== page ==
Goal: Clinical studies identifying rotors and confirming these sites for ablation in treating cardiac arrhythmias have had inconsistent results with the currently available analysis techniques. The aim of this study is to evaluate four new signal analysis approaches - multiscale frequency (MSF), Shannon entropy (SE), Kurtosis (Kt), and multiscale entropy (MSE) - in their ability to identify the pivot point of rotors. Methods: Optical mapping movies of ventricular tachycardia were used to evaluate the performance and robustness of SE, Kt, MSF, and MSE techniques with respect to several clinical limitations: Decreased time duration, reduced spatial resolution, and the presence of meandering rotors. To quantitatively assess the robustness of the four techniques, results were compared to the 'true' rotor(s) identified using optical mapping-based phase maps. Results: The results demonstrate that MSF, Kt, and MSE accurately identified both stationary and meandering rotors. In addition, these techniques remained accurate under simulated clinical limitations: Shortened electrogram duration and decreased spatial resolution. Artifacts mildly affected the performance of MSF, Kt, and MSE, but strongly impacted the performance of SE. Conclusion: These results motivate further validation using intracardiac electrograms to see if these approaches can map rotors in a clinical setting and whether they apply to more complex arrhythmias including atrial or ventricular fibrillation. Significance: New techniques providing more accurate rotor localization could improve characterization of arrhythmias and, in turn, offer a means to accurately evaluate whether rotor ablation is a viable and effective treatment for chaotic cardiac arrhythmias.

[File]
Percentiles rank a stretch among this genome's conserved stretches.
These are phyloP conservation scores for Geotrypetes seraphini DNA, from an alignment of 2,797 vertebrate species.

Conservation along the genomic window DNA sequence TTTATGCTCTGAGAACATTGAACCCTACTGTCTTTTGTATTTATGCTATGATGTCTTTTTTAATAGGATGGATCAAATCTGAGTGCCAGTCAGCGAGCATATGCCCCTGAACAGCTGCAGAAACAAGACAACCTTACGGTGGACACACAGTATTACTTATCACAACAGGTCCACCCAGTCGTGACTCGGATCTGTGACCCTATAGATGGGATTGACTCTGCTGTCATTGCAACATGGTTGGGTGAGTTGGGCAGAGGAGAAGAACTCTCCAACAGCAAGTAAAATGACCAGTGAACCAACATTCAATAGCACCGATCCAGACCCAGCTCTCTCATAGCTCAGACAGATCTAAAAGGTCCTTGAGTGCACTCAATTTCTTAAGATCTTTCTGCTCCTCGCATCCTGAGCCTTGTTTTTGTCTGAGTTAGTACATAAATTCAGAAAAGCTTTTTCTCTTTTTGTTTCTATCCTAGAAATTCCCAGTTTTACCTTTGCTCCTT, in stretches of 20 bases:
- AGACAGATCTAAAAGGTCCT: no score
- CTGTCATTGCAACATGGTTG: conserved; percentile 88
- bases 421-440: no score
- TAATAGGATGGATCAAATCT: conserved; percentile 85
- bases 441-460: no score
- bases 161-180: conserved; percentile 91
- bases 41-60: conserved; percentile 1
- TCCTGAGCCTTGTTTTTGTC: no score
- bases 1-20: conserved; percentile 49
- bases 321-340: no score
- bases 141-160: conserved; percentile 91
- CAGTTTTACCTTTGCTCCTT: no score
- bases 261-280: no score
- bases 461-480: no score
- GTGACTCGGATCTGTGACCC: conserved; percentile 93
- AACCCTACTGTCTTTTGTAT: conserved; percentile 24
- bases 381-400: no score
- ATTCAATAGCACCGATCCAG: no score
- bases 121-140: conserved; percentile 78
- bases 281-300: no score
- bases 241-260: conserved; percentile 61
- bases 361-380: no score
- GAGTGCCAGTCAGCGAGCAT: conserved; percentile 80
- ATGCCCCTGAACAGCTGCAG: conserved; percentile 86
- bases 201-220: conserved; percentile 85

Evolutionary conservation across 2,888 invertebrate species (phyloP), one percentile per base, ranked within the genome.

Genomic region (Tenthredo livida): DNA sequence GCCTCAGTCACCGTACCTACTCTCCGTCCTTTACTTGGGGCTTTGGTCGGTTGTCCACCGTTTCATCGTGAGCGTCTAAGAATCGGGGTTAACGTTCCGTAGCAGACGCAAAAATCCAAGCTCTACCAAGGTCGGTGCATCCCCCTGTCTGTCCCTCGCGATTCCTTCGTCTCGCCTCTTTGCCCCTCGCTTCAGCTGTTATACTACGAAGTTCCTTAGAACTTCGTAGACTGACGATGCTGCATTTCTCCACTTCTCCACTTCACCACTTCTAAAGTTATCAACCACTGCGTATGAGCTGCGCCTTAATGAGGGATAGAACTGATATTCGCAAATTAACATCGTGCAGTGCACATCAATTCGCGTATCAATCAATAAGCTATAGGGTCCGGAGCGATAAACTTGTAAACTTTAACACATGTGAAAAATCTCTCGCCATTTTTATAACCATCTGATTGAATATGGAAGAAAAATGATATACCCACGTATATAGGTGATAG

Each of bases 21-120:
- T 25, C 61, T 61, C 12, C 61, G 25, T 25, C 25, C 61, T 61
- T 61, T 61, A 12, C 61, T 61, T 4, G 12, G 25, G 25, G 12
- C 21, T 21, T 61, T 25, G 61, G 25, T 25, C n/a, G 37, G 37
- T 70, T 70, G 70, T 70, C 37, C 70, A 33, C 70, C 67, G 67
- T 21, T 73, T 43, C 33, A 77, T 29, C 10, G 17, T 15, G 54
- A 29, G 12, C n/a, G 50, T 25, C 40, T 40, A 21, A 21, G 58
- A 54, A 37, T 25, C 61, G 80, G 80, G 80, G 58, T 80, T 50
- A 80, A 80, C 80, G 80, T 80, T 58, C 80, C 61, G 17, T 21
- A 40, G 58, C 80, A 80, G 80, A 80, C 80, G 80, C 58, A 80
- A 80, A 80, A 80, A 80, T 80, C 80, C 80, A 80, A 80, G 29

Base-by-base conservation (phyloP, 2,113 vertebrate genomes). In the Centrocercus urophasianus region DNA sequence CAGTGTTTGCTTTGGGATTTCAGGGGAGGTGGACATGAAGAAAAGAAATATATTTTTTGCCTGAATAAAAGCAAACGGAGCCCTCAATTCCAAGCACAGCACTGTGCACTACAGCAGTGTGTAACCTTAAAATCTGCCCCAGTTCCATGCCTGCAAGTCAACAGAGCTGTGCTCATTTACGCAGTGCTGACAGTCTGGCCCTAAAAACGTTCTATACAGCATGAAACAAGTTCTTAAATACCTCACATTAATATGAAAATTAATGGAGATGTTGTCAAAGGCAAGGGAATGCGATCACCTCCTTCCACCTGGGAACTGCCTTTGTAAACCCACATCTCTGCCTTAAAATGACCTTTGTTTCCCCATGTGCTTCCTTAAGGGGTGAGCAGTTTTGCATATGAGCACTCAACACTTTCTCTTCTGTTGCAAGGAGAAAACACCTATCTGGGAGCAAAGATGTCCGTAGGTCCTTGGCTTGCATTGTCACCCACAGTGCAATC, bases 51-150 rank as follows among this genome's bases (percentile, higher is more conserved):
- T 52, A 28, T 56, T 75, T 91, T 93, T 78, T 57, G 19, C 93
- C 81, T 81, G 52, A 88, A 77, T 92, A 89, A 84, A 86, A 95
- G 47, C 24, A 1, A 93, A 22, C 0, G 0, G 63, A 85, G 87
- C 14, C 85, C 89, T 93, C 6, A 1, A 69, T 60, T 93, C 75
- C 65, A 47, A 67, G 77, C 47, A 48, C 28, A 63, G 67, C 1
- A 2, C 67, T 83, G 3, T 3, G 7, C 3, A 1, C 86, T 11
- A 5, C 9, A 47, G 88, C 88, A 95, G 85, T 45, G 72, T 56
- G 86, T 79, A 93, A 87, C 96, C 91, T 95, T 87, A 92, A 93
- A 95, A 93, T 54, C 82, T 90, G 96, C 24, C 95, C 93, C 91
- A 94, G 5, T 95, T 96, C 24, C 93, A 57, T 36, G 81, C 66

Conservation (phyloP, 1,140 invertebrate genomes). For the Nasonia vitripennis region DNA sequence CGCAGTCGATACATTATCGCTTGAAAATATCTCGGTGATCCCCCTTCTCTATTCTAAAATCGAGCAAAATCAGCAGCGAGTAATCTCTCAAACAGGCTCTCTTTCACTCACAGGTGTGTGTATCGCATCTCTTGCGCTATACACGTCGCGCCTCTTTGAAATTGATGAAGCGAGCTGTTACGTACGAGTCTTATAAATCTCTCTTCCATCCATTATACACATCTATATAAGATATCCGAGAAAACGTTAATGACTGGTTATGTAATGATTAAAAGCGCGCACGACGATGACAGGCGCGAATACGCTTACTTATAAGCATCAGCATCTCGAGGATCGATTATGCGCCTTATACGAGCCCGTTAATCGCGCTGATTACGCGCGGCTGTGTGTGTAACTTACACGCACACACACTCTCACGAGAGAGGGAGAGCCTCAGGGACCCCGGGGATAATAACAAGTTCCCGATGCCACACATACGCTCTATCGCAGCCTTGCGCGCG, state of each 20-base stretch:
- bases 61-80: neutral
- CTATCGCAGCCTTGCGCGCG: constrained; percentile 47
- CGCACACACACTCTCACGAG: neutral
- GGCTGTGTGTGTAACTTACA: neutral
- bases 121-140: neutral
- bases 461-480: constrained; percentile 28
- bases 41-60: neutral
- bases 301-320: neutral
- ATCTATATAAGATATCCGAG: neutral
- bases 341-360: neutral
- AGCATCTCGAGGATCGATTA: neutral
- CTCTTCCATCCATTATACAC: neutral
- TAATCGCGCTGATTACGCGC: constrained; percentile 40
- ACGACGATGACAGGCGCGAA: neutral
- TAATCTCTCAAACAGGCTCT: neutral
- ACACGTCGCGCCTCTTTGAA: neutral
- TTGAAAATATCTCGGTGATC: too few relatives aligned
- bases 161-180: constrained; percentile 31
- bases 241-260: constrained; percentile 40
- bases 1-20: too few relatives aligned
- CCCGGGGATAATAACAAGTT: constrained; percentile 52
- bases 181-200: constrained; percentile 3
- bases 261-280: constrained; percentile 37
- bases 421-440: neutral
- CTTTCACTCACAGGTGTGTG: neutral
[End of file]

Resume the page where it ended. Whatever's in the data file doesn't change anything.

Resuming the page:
Bibliographical noteFunding Information:
Manuscript received September 19, 2017; accepted October 10, 2017. Date of publication October 16, 2017; date of current version January 18, 2018. This work was supported by the NSF CAREER PHY-125541 (E.G.T.) and NIH R21HL128790 (E.G.T. and S.K.M.) Grants. (Corresponding author: Elena G. Tolkacheva.) E. M. Annoni and S. P. Arunachalam are with the Department of Biomedical Engineering, University of Minnesota. S. Kapa, S. K. Mulpuru, and P. A. Friedman are with the Cardiovascular Division, Mayo Clinic. E. G. Tolkacheva is with the Department of Biomedical Engineering, University of Minnesota, MN 55455 USA (e-mail: firstname.lastname@example.org). This paper has supplementary downloadable material available at http://ieeexplore.ieee.org. Digital Object Identifier 10.1109/TBME.2017.2763460
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- Optical mapping
- pivot point
- ventricular tachycardia